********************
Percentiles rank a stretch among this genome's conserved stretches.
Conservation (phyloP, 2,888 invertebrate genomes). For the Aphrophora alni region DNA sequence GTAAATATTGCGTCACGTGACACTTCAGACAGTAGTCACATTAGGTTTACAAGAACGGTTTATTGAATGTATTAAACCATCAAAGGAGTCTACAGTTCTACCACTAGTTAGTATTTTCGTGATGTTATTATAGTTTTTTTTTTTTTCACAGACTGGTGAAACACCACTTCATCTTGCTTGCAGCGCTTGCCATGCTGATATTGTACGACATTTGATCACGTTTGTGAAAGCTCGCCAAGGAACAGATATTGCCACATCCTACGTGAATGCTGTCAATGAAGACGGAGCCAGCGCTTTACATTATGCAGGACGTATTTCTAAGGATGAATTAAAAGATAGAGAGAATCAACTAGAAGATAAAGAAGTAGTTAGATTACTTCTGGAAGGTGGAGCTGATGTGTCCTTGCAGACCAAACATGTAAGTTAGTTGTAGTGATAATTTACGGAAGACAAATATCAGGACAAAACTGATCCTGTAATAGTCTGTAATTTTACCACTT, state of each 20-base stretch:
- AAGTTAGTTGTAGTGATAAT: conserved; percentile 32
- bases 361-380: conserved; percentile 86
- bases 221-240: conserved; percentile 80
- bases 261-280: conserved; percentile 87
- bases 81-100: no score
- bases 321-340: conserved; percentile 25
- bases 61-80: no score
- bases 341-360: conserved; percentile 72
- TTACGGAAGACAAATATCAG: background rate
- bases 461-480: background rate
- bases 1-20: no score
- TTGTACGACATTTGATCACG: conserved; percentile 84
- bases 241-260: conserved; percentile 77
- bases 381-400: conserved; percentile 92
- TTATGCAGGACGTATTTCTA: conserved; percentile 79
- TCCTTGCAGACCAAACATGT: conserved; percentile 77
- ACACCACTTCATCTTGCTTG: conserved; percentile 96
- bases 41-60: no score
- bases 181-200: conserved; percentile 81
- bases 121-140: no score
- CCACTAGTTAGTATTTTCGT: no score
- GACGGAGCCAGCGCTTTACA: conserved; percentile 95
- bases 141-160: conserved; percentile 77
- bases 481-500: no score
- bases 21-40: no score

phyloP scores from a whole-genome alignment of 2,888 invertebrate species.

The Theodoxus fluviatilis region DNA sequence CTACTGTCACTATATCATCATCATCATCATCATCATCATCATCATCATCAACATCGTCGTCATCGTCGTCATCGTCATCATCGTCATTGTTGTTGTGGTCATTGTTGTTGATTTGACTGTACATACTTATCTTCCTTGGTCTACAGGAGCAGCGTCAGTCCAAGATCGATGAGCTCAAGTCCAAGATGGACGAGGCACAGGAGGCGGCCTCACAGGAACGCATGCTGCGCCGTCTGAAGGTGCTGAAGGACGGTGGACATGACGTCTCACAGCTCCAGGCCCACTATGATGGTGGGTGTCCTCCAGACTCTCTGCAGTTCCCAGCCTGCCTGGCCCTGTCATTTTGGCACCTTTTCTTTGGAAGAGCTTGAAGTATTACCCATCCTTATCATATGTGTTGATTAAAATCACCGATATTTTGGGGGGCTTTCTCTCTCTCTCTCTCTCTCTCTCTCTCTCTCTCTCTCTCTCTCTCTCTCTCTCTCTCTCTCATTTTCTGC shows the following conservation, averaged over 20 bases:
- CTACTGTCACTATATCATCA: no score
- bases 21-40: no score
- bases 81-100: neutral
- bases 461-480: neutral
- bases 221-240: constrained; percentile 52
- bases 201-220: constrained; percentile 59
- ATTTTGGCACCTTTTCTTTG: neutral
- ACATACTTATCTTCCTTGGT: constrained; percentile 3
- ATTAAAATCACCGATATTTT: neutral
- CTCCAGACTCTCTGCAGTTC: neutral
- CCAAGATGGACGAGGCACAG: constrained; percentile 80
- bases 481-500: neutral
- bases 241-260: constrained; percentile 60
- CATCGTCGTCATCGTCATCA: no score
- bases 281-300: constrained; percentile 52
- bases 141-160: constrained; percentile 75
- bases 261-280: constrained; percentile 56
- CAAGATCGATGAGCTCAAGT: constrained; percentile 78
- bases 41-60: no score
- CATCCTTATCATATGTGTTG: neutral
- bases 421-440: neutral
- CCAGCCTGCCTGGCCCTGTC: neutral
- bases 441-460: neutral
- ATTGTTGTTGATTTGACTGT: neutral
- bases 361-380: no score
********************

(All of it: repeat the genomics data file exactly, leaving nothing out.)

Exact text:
Percentiles rank a stretch among this genome's conserved stretches.
Conservation (phyloP, 2,888 invertebrate genomes). For the Aphrophora alni region DNA sequence GTAAATATTGCGTCACGTGACACTTCAGACAGTAGTCACATTAGGTTTACAAGAACGGTTTATTGAATGTATTAAACCATCAAAGGAGTCTACAGTTCTACCACTAGTTAGTATTTTCGTGATGTTATTATAGTTTTTTTTTTTTTCACAGACTGGTGAAACACCACTTCATCTTGCTTGCAGCGCTTGCCATGCTGATATTGTACGACATTTGATCACGTTTGTGAAAGCTCGCCAAGGAACAGATATTGCCACATCCTACGTGAATGCTGTCAATGAAGACGGAGCCAGCGCTTTACATTATGCAGGACGTATTTCTAAGGATGAATTAAAAGATAGAGAGAATCAACTAGAAGATAAAGAAGTAGTTAGATTACTTCTGGAAGGTGGAGCTGATGTGTCCTTGCAGACCAAACATGTAAGTTAGTTGTAGTGATAATTTACGGAAGACAAATATCAGGACAAAACTGATCCTGTAATAGTCTGTAATTTTACCACTT, state of each 20-base stretch:
- AAGTTAGTTGTAGTGATAAT: conserved; percentile 32
- bases 361-380: conserved; percentile 86
- bases 221-240: conserved; percentile 80
- bases 261-280: conserved; percentile 87
- bases 81-100: no score
- bases 321-340: conserved; percentile 25
- bases 61-80: no score
- bases 341-360: conserved; percentile 72
- TTACGGAAGACAAATATCAG: background rate
- bases 461-480: background rate
- bases 1-20: no score
- TTGTACGACATTTGATCACG: conserved; percentile 84
- bases 241-260: conserved; percentile 77
- bases 381-400: conserved; percentile 92
- TTATGCAGGACGTATTTCTA: conserved; percentile 79
- TCCTTGCAGACCAAACATGT: conserved; percentile 77
- ACACCACTTCATCTTGCTTG: conserved; percentile 96
- bases 41-60: no score
- bases 181-200: conserved; percentile 81
- bases 121-140: no score
- CCACTAGTTAGTATTTTCGT: no score
- GACGGAGCCAGCGCTTTACA: conserved; percentile 95
- bases 141-160: conserved; percentile 77
- bases 481-500: no score
- bases 21-40: no score

phyloP scores from a whole-genome alignment of 2,888 invertebrate species.

The Theodoxus fluviatilis region DNA sequence CTACTGTCACTATATCATCATCATCATCATCATCATCATCATCATCATCAACATCGTCGTCATCGTCGTCATCGTCATCATCGTCATTGTTGTTGTGGTCATTGTTGTTGATTTGACTGTACATACTTATCTTCCTTGGTCTACAGGAGCAGCGTCAGTCCAAGATCGATGAGCTCAAGTCCAAGATGGACGAGGCACAGGAGGCGGCCTCACAGGAACGCATGCTGCGCCGTCTGAAGGTGCTGAAGGACGGTGGACATGACGTCTCACAGCTCCAGGCCCACTATGATGGTGGGTGTCCTCCAGACTCTCTGCAGTTCCCAGCCTGCCTGGCCCTGTCATTTTGGCACCTTTTCTTTGGAAGAGCTTGAAGTATTACCCATCCTTATCATATGTGTTGATTAAAATCACCGATATTTTGGGGGGCTTTCTCTCTCTCTCTCTCTCTCTCTCTCTCTCTCTCTCTCTCTCTCTCTCTCTCTCTCTCTCTCATTTTCTGC shows the following conservation, averaged over 20 bases:
- CTACTGTCACTATATCATCA: no score
- bases 21-40: no score
- bases 81-100: neutral
- bases 461-480: neutral
- bases 221-240: constrained; percentile 52
- bases 201-220: constrained; percentile 59
- ATTTTGGCACCTTTTCTTTG: neutral
- ACATACTTATCTTCCTTGGT: constrained; percentile 3
- ATTAAAATCACCGATATTTT: neutral
- CTCCAGACTCTCTGCAGTTC: neutral
- CCAAGATGGACGAGGCACAG: constrained; percentile 80
- bases 481-500: neutral
- bases 241-260: constrained; percentile 60
- CATCGTCGTCATCGTCATCA: no score
- bases 281-300: constrained; percentile 52
- bases 141-160: constrained; percentile 75
- bases 261-280: constrained; percentile 56
- CAAGATCGATGAGCTCAAGT: constrained; percentile 78
- bases 41-60: no score
- CATCCTTATCATATGTGTTG: neutral
- bases 421-440: neutral
- CCAGCCTGCCTGGCCCTGTC: neutral
- bases 441-460: neutral
- ATTGTTGTTGATTTGACTGT: neutral
- bases 361-380: no score